At our conference, Streaming, a few weeks ago we focused on issues related to discernment. And some of our speakers focused on the large discernment narratives in Scripture, other on key theological notions. For instance, Luke Johnson dealt with the discernment narrative in Acts 10-15 that culminated with the Jerusalem conference. Pat Keifert spent some time talking about Luther’s notions of the hiddenness of God and how that has to be factored into our conversations about what it means to discern God’s activity in the world.
But for most of us, discernment takes place within our own personal stories. We make judgements almost daily concerning how God is involved in our lives or how we are to interpret certain passages and apply them to our lives. So, we needed a piece at the conference that made the business of discernment personal, embodied and tangible in a life. And particularly in a life in which changes could be marked.
So, I asked Rubel Shelly to do some autobiographical reflections on the theme of Scripture and discernment. Rubel only reluctantly agreed. It’s tough for good people to talk about themselves, to put the focus on their own life. But Rubel’s life, which he insists is not a model, is certainly remarkable for the issues of discernment that have confronted him. Rubel grew up in a very legalistic wing of the Church of Christ and was a thought of a as a young lion for the conservative wing of our movement. But he became the person from whom many in our congregations learned about grace.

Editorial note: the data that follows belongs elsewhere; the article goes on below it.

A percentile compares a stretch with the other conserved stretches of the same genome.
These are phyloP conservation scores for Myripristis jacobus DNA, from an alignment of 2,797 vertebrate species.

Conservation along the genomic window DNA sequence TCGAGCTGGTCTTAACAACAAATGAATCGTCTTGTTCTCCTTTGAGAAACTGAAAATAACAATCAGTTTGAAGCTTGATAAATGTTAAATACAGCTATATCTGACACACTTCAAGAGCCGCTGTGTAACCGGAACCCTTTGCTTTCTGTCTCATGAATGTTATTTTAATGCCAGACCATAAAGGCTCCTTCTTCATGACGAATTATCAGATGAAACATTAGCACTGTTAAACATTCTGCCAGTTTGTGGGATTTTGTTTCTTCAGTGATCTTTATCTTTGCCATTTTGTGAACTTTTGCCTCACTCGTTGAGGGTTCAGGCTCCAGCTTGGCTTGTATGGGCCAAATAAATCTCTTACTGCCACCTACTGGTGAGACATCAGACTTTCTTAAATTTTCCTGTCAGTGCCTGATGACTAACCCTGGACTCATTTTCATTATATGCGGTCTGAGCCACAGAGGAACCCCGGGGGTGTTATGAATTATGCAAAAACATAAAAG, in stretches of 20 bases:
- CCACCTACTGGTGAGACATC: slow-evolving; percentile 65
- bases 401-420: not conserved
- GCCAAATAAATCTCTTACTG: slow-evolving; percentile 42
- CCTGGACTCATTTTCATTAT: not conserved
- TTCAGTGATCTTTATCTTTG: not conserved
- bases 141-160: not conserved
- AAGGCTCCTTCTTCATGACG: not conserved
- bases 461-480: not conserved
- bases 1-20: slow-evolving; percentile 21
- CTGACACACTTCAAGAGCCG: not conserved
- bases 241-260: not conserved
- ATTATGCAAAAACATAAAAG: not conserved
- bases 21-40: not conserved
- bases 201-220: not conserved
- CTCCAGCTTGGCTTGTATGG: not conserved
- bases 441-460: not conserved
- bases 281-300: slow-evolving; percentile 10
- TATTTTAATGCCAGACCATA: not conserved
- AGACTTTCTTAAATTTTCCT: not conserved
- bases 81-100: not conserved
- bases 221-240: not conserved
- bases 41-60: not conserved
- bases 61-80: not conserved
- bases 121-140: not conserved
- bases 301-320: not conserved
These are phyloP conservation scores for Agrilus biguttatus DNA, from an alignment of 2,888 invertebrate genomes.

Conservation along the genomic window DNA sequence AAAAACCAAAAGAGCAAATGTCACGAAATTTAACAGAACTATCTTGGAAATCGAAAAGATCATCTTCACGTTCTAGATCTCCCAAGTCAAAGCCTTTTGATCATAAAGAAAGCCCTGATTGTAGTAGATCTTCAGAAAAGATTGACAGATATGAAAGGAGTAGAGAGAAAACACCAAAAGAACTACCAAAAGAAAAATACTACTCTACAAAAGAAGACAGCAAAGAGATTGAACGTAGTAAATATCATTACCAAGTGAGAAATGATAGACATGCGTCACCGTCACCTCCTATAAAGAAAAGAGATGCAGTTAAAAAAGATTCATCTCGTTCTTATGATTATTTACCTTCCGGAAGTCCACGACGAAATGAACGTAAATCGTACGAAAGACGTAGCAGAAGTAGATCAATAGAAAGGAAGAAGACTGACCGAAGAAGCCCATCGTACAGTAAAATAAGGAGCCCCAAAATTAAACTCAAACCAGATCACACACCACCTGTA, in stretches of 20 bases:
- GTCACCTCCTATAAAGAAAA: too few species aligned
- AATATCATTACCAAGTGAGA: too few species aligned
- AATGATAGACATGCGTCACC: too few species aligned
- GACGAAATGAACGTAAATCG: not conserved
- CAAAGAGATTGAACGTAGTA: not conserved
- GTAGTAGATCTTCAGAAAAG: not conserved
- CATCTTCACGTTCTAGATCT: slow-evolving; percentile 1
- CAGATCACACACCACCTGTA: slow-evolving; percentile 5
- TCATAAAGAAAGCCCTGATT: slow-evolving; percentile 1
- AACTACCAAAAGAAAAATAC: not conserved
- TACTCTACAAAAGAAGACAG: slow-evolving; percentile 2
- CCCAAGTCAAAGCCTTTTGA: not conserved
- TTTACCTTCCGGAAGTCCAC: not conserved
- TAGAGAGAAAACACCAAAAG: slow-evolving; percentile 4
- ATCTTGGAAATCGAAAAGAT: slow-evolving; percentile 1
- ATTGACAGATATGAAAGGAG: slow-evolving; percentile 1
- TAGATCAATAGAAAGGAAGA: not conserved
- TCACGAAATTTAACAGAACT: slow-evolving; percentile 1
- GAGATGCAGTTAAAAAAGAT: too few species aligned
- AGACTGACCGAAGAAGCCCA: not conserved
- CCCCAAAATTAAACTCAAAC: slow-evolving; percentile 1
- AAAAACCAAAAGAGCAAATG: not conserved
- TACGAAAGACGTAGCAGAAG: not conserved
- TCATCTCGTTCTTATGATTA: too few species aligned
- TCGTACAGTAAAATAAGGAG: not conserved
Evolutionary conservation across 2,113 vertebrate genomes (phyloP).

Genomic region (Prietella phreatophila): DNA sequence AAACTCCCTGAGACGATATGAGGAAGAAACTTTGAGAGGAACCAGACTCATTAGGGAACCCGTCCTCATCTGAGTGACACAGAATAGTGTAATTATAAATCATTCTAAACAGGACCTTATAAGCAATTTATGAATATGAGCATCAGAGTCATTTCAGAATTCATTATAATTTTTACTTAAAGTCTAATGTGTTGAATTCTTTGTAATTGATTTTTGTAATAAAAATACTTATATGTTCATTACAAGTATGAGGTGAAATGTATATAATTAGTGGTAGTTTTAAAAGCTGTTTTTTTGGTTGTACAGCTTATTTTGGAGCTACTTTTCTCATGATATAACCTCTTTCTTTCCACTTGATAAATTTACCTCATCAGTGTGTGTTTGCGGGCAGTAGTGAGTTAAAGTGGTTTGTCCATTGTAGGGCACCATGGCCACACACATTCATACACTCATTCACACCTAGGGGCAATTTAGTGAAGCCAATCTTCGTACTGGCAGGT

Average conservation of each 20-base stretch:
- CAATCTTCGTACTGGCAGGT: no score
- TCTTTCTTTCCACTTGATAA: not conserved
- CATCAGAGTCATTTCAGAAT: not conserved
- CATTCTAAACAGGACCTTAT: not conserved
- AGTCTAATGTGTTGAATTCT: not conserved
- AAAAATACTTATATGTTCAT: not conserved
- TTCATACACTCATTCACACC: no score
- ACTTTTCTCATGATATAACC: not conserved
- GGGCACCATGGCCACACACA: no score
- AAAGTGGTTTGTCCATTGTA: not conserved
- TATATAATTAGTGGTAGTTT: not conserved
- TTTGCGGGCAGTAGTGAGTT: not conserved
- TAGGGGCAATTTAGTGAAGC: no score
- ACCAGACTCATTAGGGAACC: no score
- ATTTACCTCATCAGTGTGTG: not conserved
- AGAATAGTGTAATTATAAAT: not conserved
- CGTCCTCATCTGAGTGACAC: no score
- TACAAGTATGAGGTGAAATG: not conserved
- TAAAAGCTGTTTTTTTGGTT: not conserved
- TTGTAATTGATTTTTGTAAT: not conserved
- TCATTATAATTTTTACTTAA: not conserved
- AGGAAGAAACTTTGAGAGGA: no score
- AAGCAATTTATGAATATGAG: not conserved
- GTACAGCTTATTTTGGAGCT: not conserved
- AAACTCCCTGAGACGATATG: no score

Rubel looks back on his watershed book, I Just Want to be a Christian, and winces a bit, even though he knows that it had a positive impact. He winces because he sees a legalist doing the best he can to think himself out of legalism. He’d write a different book now, perhaps, but given the circumstances of his life it was the only book he could’ve written at the time.
He also grew up in the segregated South. But he was nursed as a young, sickly boy by a large black woman named Dessie. Dessie and Rubel remained in touch until she died at the age of 105. He preached her funeral. And her positive influence on his life impacted the way he viewed racism over against the segregationist values of the society in which he was raised.
He told this story about Dessie at our conference alongside the story of being fired from his first church in New Albany, Mississippi. I am sharing a clip from that story below.
It has been my privilege to serve under Rubel these past four years as he has guided Rochester College through perilous waters. And I am thankful for his life.
For details about seeing the rest of Rubel’s presentation, along with those of Luke Timothy Johnson, Pat Keifert, and others, email Elizabeth at email@example.com.